Are Diesel Truck Engines Doomed?
For as long as I can remember, truck enthusiasts have been clamoring for a half-ton diesel. Diesel engines offer a lot of advantages over gasoline motors, many of which truck owners find particularly appealing.
Diesel truck advantages:
- Diesel is more efficient. Depending on who you ask, diesel engines are about 30% more fuel efficient than a gasoline engine of comparable size.
- Diesel engines are heavy on torque. Diesel engines provide gobs of torque at very low RPMs – much more than a typical gas motor.
- Diesel engines run a very long time. Your typical diesel truck engine will run 200k miles minimum before a problem develops. For gasoline engines, 120k miles is a more realistic “no problems” life span.
Of course, it’s not all roses and horsepower with diesels – here’s a few reasons diesels aren’t better than gasoline:
- Emissions. Diesel engines pump out a lot of NOx (nitrous oxides) and particulate matter a.k.a. soot a.k.a. “black stuff.”
- Expense. Diesel fuel (at least in the USA) is more expensive than gasoline and the engines themselves usually have higher maintenance costs. Because diesels produce more emissions, they need more expensive emissions equipment…which raises the up-front cost quite a bit.
- Availability. Finding diesel fuel at your local service station can be a challenge (depending on where you live).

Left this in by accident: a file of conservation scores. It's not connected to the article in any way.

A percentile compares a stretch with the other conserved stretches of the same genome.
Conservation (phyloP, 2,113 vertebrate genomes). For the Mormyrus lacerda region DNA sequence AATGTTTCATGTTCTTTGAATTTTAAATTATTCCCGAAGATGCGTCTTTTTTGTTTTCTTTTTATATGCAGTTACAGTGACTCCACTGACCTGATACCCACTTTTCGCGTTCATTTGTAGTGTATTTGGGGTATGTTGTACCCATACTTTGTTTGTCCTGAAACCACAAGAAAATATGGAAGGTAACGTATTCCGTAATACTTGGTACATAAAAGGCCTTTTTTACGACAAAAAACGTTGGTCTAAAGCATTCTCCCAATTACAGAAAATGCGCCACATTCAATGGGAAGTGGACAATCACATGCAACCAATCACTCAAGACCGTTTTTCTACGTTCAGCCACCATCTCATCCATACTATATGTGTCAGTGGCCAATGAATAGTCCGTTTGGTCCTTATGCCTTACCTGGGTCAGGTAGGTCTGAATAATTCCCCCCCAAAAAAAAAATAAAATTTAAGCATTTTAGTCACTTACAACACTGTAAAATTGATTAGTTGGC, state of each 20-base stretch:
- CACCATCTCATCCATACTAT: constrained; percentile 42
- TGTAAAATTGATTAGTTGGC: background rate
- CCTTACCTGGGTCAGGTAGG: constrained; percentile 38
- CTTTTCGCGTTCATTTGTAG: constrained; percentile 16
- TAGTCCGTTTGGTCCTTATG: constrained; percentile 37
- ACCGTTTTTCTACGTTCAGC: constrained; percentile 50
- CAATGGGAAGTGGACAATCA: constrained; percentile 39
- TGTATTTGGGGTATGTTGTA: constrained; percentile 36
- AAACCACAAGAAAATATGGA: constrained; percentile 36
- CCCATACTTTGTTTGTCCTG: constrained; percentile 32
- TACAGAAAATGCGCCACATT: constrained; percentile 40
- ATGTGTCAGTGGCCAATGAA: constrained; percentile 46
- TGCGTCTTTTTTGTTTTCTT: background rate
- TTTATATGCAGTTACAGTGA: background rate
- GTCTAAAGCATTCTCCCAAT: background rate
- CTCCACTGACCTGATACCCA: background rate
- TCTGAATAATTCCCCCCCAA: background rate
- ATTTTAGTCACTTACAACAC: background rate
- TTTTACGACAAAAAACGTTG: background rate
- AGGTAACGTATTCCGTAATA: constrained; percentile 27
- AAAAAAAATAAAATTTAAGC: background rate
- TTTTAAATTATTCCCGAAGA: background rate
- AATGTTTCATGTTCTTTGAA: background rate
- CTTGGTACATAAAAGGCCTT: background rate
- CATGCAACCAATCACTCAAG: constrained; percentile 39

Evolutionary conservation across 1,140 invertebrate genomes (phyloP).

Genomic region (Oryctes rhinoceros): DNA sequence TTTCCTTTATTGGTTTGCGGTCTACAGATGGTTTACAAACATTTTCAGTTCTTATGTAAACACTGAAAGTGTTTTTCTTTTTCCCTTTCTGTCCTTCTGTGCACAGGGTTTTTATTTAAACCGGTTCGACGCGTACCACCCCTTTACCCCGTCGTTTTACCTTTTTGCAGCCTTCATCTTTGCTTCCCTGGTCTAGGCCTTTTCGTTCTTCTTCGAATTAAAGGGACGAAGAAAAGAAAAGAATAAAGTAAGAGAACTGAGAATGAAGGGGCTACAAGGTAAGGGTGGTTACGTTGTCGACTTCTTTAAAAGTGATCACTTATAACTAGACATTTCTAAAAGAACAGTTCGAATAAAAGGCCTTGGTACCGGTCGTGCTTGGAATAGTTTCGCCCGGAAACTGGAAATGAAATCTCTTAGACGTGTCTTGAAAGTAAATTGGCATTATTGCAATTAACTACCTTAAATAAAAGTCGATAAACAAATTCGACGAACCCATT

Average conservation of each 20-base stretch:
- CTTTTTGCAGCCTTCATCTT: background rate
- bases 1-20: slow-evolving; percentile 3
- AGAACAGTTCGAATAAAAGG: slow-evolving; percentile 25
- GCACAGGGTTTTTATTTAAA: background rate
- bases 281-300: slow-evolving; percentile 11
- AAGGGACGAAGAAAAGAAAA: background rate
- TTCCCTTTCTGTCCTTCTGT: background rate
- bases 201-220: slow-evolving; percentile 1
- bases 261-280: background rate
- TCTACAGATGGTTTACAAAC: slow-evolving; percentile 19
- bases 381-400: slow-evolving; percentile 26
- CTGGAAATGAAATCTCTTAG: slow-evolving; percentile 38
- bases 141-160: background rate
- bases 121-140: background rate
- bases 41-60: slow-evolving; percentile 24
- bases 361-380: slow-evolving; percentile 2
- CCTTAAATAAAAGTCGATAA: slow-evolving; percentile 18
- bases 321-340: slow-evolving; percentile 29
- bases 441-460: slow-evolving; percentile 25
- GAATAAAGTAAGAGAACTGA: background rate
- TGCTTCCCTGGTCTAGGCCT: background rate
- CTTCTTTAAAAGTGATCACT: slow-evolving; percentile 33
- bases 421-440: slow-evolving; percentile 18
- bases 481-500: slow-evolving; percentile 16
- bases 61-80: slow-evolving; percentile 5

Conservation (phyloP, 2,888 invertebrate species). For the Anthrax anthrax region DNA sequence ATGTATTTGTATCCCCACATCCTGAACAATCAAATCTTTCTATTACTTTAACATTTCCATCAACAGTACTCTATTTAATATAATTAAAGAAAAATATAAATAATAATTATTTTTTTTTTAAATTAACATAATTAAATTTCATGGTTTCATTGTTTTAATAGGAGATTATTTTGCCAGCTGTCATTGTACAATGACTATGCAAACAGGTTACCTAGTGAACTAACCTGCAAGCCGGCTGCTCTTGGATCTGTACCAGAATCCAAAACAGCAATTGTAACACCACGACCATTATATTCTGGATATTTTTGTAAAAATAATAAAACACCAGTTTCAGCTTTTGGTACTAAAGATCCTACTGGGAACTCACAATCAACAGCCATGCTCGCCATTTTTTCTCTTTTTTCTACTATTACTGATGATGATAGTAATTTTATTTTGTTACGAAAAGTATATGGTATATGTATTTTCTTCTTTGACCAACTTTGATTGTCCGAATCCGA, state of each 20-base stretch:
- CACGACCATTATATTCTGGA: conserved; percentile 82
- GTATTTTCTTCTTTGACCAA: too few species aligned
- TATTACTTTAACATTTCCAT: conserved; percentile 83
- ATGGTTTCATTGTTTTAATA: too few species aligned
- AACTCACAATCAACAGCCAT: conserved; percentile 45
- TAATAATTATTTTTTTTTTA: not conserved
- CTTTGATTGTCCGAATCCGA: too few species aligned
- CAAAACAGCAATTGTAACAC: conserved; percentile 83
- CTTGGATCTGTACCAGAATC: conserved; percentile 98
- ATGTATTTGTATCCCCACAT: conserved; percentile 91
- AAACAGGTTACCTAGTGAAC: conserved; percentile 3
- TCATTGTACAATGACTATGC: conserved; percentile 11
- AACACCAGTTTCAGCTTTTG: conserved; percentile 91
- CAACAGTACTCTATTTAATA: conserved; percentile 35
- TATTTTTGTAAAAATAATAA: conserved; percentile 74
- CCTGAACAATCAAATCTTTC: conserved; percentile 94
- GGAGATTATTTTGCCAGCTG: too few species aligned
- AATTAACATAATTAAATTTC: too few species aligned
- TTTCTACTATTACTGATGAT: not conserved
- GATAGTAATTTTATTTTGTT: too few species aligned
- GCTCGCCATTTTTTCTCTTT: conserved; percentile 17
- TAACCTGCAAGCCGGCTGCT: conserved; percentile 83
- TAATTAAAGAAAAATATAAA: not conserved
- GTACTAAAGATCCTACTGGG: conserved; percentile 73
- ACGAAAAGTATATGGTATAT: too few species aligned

The question before us: Can diesel overcome these challenges?
On the availability question, definitely. Diesel trucks typically have larger than average fuel tanks to help them compensate for fewer diesel stations. Between the extra capacity and the engine’s superior fuel economy, it’s hard to run out of diesel.
On the cost question…possibly, but it depends on the buyer. I believe that consumers are willing to pay more for a diesel if it gives them enough benefits. Diesel engines are wildly popular in heavy duty trucks despite their tremendously higher costs. Ford’s 6.4L PowerStroke is a $9,325 option on the 2010 F350, and they’re selling just fine because big truck buyers need the power and efficiency of a diesel. As far as light-duty trucks are concerned, no one is quite sure. While I personally believe there are hundreds of thousands of people itching to buy a half-ton diesel pickup, Ford, Dodge, GM, and Toyota have all canceled or delayed plans to sell a half-ton truck with a diesel (see Tundra diesel delayed). In other words, the people that make the trucks don’t agree.
On the emissions question…dicey. Large diesel trucks (like the SuperDuty mentioned above) have been exempted from the most restrictive emissions regulations for a long time…but that’s beginning to change. Recently, these large trucks have fallen under the eye of regulators and we’re beginning to see some very strict emissions standards applied. If this trend continues, diesel could be in trouble – especially if regulators start applying gasoline hybrid like emissions standards across the board.
Are diesel truck engines doomed (at least in North America)? Hard to say. The future of diesel was pretty bright two years ago, but with a recent increase in emissions standards, most truck makers have backed off expanding their diesel line-ups (except Mahindra, but that’s another story).
What do you think – is the diesel truck on the decline?
Filed Under: Diesel Tundra